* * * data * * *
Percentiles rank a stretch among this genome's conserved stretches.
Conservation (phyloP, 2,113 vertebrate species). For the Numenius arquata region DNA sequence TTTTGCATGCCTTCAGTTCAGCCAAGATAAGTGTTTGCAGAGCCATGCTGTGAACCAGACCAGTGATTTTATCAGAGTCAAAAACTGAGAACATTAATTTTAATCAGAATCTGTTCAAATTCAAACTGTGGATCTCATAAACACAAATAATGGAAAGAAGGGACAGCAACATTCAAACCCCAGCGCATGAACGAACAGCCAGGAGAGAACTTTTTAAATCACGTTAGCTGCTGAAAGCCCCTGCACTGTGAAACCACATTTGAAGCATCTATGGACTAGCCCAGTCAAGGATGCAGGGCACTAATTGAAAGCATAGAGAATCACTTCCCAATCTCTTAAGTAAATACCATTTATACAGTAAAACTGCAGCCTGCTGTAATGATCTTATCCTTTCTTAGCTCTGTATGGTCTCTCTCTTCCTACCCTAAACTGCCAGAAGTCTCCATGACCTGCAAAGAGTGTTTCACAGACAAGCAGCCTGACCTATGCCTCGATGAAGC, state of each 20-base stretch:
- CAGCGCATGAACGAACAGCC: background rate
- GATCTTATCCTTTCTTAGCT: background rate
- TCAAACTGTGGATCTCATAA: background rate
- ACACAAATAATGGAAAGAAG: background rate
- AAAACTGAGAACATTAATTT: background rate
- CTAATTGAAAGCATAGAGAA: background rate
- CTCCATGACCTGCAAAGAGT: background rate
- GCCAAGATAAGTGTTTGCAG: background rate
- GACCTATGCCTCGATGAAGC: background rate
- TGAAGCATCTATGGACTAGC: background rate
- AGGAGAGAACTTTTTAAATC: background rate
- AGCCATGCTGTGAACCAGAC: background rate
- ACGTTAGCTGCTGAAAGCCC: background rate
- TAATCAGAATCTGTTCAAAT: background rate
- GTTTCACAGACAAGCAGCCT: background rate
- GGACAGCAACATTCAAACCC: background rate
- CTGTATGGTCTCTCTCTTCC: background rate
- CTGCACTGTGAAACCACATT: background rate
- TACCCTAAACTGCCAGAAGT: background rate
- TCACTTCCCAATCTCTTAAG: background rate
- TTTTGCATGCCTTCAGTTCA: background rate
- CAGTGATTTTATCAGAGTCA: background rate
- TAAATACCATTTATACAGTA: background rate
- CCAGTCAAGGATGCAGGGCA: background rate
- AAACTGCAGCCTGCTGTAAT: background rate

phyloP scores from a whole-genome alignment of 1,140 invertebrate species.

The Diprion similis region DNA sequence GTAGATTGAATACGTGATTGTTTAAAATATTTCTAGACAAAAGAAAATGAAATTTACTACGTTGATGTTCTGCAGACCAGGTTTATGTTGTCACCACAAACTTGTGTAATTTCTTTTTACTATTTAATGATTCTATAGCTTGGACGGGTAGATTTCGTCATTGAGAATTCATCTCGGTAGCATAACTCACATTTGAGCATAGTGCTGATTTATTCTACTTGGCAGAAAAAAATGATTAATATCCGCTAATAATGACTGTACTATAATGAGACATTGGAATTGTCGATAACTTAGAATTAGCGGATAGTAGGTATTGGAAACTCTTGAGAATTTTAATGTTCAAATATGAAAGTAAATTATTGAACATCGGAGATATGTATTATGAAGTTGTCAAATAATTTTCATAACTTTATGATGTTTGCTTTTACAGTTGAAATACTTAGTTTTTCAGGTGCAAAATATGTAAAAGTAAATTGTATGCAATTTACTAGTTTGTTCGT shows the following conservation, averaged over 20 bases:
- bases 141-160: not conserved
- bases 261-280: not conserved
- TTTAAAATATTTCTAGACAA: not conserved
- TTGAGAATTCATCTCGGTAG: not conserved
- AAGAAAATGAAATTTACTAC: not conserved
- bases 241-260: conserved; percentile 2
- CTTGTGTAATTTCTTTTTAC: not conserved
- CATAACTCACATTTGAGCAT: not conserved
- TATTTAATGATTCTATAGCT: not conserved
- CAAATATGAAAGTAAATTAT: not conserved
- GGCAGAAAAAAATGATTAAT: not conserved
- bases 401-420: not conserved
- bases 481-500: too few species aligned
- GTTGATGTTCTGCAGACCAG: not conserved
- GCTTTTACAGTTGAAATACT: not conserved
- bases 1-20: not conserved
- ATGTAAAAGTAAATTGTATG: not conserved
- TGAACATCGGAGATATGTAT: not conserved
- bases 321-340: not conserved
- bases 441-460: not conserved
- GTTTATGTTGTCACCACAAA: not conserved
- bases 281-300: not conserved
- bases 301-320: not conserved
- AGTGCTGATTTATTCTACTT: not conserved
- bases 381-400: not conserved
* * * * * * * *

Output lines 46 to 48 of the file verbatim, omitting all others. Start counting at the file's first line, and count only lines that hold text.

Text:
- ATGTAAAAGTAAATTGTATG: not conserved
- TGAACATCGGAGATATGTAT: not conserved
- bases 321-340: not conserved